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Celtics Notebook

Kelly Olynyk a bright spot for Celtics in loss

Kelly Olynyk goes up for a shot over Detroit’s Jonas Jerebko.

DUANE BURLESON/ASSOCIATED PRESS

Kelly Olynyk goes up for a shot over Detroit’s Jonas Jerebko.

AUBURN HILLS, Mich. — Kelly Olynyk, the Celtics’ 2013 first-round draft pick, found his rhythm late Sunday, when his team was playing for its life against the Detroit Pistons at the Palace of Auburn Hills.

And it was then that the 7-footer out of Gonzaga showcased the biggest flashes yet of the talent and versatility that led NBA general managers to vote him as the biggest steal of the draft for where he was selected (13th overall).

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With Olynyk pouring in 10 of his team-high 15 points in the second half, the Celtics were able to make a late charge to try and overtake the Pistons.

They still fell short, 87-77, as the Celtics fell to 0-3 on the regular season, but it was still Olynyk’s finest outing yet, as he made 6 of 11 shots off the bench while also grabbing eight rebounds in 26 minutes of action.

“I definitely got into a little bit of rhythm down the stretch there where I was out there for a little while, kind of in the flow on both ends of the floor, up-and-down transition, trying to do a bunch of different things,” he said.

Olynyk was part of a late-game lineup that included Avery Bradley, Courtney Lee, BrandonBass, and Gerald Wallace. “We saw a lot of good things out of Kelly,” Celtics coach Brad Stevens said.

Green takes a seat

Jeff Green played 9 minutes, 19 seconds in the second half, none of them coming in the fourth quarter.

The forward, tabbed to carry the Celtics’ scoring load this season, checked out of the third quarter with 2:41 left, as the Celtics were in the midst of what became a 13-1 scoring run that gave them a 65-63 lead early in the fourth quarter.

When asked about his lineup decision late in the game, Stevens said it was “just based on who I felt like was playing well at the time.”

When asked about sitting in the fourth, Green said, “That was [Coach Stevens’s] decision.”

Green finished with 7 points on 3-of-5 shooting, 2 rebounds, 2 assists, and 2 turnovers in 20 minutes.

Faverani on the rise

Luck? That’s what Vitor Faverani said after his first and only preseason start, a 101-97 win against Brooklyn on Oct. 23 when the Celtics rookie center blocked six shots.

The 25-year-old Brazilian said he had never had that many rejections but added that it was just his good fortune with regard to timing and so forth. Then, the 6-foot 11-inch Faverani blocked that many shots in the Celtics’ second regular-season game against Milwaukee, a 105-98 loss Friday at TD Garden.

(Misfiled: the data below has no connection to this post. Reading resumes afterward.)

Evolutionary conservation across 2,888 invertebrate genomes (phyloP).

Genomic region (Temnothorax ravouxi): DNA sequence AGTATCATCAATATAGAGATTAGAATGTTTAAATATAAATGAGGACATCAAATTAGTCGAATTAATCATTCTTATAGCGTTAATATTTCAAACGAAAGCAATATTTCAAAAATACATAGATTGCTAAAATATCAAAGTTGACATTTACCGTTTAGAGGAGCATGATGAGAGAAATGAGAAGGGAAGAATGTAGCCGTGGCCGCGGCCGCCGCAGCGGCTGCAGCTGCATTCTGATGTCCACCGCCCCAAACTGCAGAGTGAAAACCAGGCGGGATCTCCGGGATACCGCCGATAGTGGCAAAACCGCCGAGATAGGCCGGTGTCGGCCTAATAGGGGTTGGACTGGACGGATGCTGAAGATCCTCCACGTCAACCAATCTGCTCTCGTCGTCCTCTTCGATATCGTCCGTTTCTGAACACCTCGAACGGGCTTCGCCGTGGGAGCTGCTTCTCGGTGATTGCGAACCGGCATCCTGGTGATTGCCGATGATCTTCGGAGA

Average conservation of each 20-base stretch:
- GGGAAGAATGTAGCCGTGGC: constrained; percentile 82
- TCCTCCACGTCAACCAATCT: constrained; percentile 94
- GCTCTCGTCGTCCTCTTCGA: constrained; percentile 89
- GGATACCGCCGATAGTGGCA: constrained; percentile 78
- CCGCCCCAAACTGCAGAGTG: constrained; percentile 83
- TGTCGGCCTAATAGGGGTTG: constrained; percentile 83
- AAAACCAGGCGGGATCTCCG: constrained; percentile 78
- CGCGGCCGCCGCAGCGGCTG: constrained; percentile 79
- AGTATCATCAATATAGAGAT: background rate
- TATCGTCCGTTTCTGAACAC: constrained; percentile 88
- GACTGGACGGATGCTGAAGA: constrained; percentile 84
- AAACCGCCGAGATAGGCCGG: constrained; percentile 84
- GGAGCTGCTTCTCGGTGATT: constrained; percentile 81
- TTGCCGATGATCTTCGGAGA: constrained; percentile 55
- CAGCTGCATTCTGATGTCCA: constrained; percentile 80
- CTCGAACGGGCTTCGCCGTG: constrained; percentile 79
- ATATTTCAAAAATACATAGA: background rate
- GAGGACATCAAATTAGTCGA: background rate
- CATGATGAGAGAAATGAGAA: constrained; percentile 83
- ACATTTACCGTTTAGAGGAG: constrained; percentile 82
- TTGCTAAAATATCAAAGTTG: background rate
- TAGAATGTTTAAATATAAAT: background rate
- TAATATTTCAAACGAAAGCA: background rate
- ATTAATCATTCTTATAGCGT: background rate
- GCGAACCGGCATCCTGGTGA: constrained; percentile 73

“Like I said, it’s good luck,” he said before Sunday’s game against Detroit.

C’mon, really?

“No, it’s true,” he said with a smile. “Sometimes I have good luck with blocks, sometimes not. Just like making points — sometimes you have good luck with your shots and you make every shot; and sometimes you don’t have good luck and you don’t make some shots.”

Shortly after Faverani joined the Celtics this summer after playing overseas in Spain, a Western Conference scout noted Faverani’s shot-blocking skills.

But blocking shots wasn’t the main characteristic that stood out about Faverani. If anything, he was noted for his physicality and his ability to hit outside shots.

Yet it’s been his ability to protect the rim that has been not only a pleasant surprise, but a boost to an undersized Celtics’ team that has just one true center: Faverani.

Faverani said that he hasn’t always been good at blocking shots. His approach is workmanlike. “That’s just my work, my job,” he said. “It’s the big guy’s job to protect the rim and stay in the paint and grab rebounds. So, I try to do that.”

Stevens said he believes that shot-blocking, first and foremost, comes natural to some players but that players also have to be in the right position.

“And Vitor finds himself in the right position a lot,” Stevens said before the game.

Faverani scored 8 points, grabbed 2 rebounds, and blocked one shot against Detroit.

If Faverani seemed raw during training camp, he has come a long way since, including grabbing 18 rebounds in Friday’s loss to Milwaukee.

“He works as hard as anybody we have,” Stevens said. “He is in the gym first on a lot of days. He is in the gym on off-days. He has really worked. As a result, he’s really gotten better already.”

Rondo goes to work

Rajon Rondo recently received a brace for his surgically repaired right knee and before games seems to be running harder and focusing more on his lateral movement. But a timeline still remains unclear for when the All-Star point guard will return to the Celtics. “He’s still got some time,” Stevens said. “There’s no need to rush back and not be fully ready and be fully healed. I think its’ a matter of gaining strength in that leg. Stevens added, “He’s itching to play. Let’s put it that way.” . . . An X-ray taken after the game on Bradley’s left index finger came back negative. Bradley re-aggravated that finger during the game . . . Veteran guard Keith Bogans made his debut as a Celtic when he checked into the game in the second quarter. He missed his only shot attempt . . . MarShon Brooks, another guard acquired from Brooklyn in an offseason deal, also made his season debut. He missed both of his shots . . . Forward Kris Humphries didn’t play for the second straight game.

Baxter Holmes can be reached at baxter.holmes@globe.com. Follow him on Twitter @BaxterHolmes.
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